Project description:Background. Muscles not only shorten during contraction to perform mechanical work, but they also bulge radially because of the isovolumetric constraint on muscle fibres. Muscle bulging may have important implications for muscle performance, however quantifying three-dimensional (3D) muscle shape changes in human muscle is problematic because of difficulties with sustaining contractions for the duration of an in vivo scan. Although two-dimensional ultrasound imaging is useful for measuring local muscle deformations, assumptions must be made about global muscle shape changes, which could lead to errors in fully understanding the mechanical behaviour of muscle and its surrounding connective tissues, such as aponeurosis. Therefore, the aims of this investigation were (a) to determine the intra-session reliability of a novel 3D ultrasound (3DUS) imaging method for measuring in vivo human muscle and aponeurosis deformations and (b) to examine how contraction intensity influences in vivo human muscle and aponeurosis strains during isometric contractions. Methods. Participants (n = 12) were seated in a reclined position with their left knee extended and ankle at 90° and performed isometric dorsiflexion contractions up to 50% of maximal voluntary contraction. 3DUS scans of the tibialis anterior (TA) muscle belly were performed during the contractions and at rest to assess muscle volume, muscle length, muscle cross-sectional area, muscle thickness and width, fascicle length and pennation angle, and central aponeurosis width and length. The 3DUS scan involved synchronous B-mode ultrasound imaging and 3D motion capture of the position and orientation of the ultrasound transducer, while successive cross-sectional slices were captured by sweeping the transducer along the muscle. Results. 3DUS was shown to be highly reliable across measures of muscle volume, muscle length, fascicle length and central aponeurosis length (ICC ? 0.98, CV < 1%). The TA remained isovolumetric across contraction conditions and progressively shortened along its line of action as contraction intensity increased. This caused the muscle to bulge centrally, predominantly in thickness, while muscle fascicles shortened and pennation angle increased as a function of contraction intensity. This resulted in central aponeurosis strains in both the transverse and longitudinal directions increasing with contraction intensity. Discussion. 3DUS is a reliable and viable method for quantifying multidirectional muscle and aponeurosis strains during isometric contractions within the same session. Contracting muscle fibres do work in directions along and orthogonal to the muscle's line of action and central aponeurosis length and width appear to be a function of muscle fascicle shortening and transverse expansion of the muscle fibres, which is dependent on contraction intensity. How factors other than muscle force change the elastic mechanical behaviour of the aponeurosis requires further investigation.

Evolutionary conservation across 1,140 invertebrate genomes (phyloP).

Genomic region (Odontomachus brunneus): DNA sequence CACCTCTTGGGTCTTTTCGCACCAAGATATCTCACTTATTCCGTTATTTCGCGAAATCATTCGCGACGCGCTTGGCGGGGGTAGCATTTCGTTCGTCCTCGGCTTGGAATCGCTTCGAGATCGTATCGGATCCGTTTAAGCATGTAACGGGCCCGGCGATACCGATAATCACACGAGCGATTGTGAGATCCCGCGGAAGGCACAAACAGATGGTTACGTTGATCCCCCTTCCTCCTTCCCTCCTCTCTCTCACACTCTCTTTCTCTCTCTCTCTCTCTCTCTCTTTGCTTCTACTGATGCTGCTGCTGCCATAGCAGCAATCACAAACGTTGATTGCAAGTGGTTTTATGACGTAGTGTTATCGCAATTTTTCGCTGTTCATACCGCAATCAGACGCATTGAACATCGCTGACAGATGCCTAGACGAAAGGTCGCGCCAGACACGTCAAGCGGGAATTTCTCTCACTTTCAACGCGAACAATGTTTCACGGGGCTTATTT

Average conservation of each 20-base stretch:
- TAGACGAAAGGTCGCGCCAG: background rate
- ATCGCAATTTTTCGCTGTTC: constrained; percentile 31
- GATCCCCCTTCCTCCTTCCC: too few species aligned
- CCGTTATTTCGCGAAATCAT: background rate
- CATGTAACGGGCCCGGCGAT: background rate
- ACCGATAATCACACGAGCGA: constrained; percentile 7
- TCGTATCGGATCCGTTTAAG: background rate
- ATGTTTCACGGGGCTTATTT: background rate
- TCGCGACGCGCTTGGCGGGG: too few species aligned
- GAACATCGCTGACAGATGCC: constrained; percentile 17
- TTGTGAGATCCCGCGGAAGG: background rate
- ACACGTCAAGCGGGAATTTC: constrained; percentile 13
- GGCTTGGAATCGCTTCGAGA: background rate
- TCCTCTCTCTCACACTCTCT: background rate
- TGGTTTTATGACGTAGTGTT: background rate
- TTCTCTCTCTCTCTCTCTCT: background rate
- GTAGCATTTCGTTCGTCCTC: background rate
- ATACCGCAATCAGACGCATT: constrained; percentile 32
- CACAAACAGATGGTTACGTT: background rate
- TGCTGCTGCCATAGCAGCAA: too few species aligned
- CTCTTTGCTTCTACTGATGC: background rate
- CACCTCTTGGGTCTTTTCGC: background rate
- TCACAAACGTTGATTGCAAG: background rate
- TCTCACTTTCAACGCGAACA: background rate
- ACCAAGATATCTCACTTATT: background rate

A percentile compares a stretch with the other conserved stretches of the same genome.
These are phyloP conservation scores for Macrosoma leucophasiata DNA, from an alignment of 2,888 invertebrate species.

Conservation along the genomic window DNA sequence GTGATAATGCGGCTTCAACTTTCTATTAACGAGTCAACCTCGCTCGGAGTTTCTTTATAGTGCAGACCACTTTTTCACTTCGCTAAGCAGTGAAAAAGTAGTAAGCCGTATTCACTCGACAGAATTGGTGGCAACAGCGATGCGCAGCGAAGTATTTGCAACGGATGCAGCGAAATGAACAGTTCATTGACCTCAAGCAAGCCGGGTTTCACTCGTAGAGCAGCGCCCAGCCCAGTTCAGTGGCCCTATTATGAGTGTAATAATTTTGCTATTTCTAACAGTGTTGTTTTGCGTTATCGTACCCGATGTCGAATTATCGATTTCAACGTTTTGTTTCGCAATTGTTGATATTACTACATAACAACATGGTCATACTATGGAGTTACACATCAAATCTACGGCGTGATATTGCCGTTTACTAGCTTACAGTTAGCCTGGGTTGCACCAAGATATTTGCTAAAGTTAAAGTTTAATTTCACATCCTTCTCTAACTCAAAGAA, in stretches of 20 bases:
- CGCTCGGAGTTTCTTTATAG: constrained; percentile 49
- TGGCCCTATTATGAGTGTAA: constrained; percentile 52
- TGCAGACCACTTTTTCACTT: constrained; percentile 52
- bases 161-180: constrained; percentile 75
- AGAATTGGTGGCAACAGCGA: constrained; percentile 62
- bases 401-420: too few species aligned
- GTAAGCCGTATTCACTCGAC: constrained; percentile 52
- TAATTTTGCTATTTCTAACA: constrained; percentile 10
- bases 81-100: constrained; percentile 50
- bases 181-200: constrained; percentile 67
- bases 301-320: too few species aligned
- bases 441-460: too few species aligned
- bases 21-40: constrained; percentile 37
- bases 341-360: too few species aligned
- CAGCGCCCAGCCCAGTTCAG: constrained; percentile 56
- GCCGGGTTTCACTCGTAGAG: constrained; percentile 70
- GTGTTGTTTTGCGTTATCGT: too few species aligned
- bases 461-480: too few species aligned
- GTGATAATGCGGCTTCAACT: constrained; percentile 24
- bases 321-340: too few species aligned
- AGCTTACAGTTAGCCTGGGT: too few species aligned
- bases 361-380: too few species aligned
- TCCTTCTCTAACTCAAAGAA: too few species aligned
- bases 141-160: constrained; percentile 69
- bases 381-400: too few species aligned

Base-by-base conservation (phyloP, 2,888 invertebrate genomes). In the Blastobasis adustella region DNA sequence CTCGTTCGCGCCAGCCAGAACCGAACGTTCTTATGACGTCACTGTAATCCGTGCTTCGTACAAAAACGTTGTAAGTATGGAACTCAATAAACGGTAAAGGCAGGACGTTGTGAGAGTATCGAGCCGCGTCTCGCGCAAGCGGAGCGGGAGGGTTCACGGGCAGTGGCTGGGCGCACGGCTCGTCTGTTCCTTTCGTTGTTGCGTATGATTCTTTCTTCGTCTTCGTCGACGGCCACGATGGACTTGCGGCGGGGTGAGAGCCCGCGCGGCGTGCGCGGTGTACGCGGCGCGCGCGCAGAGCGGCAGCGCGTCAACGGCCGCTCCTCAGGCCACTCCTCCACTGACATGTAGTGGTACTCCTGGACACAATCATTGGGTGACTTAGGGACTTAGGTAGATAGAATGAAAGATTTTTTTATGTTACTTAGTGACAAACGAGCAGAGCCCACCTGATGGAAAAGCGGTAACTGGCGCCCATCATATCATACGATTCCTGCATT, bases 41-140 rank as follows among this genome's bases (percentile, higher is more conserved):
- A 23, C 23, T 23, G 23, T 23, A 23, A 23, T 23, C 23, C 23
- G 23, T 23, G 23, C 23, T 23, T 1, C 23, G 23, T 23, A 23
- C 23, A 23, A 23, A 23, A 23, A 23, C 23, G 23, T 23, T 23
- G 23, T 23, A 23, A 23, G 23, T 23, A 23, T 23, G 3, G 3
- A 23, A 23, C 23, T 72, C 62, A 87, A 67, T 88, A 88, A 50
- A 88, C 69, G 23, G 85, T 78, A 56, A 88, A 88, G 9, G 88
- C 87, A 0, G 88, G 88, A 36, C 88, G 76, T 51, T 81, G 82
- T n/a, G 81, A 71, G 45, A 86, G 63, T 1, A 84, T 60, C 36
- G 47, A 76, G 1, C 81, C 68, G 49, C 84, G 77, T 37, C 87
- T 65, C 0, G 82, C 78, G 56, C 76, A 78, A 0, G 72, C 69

Project description:Muscle fiber deformation is related to its cellular structure, as well as its architectural arrangement within the musculoskeletal system. While playing an important role in aponeurosis displacement, and efficiency of force transmission to the tendon, such deformation also provides important clues about the underlying mechanical structure of the muscle. We hypothesized that muscle fiber cross section would deform asymmetrically to satisfy the observed constant volume of muscle during a contraction. Velocity-encoded, phase-contrast, and morphological magnetic resonance imaging techniques were used to measure changes in fascicle length, pinnation angle, and aponeurosis separation of the human gastrocnemius muscle during passive and active eccentric ankle joint movements. These parameters were then used to subsequently calculate the in-plane muscle area subtended by the two aponeuroses and fascicles and to calculate the in-plane (dividing area by fascicle length), and through-plane (dividing muscle volume by area) thicknesses. Constant-volume considerations of the whole-muscle geometry require that, as fascicle length increases, the muscle fiber cross-sectional area must decrease in proportion to the length change. Our empirical findings confirm the definition of a constant-volume rule that dictates that changes in the dimension perpendicular to the plane, i.e., through-plane thickness, (-6.0% for passive, -3.3% for eccentric) equate to the reciprocal of the changes in area (6.8% for passive, 3.7% for eccentric) for both exercise paradigms. The asymmetry in fascicle cross-section deformation for both passive and active muscle fibers is established in this study with a ?22% in-plane and ?6% through-plane fascicle thickness change. These fiber deformations have functional relevance, not only because they affect the force production of the muscle itself, but also because they affect the characteristics of adjacent muscles by deflecting their line of pull.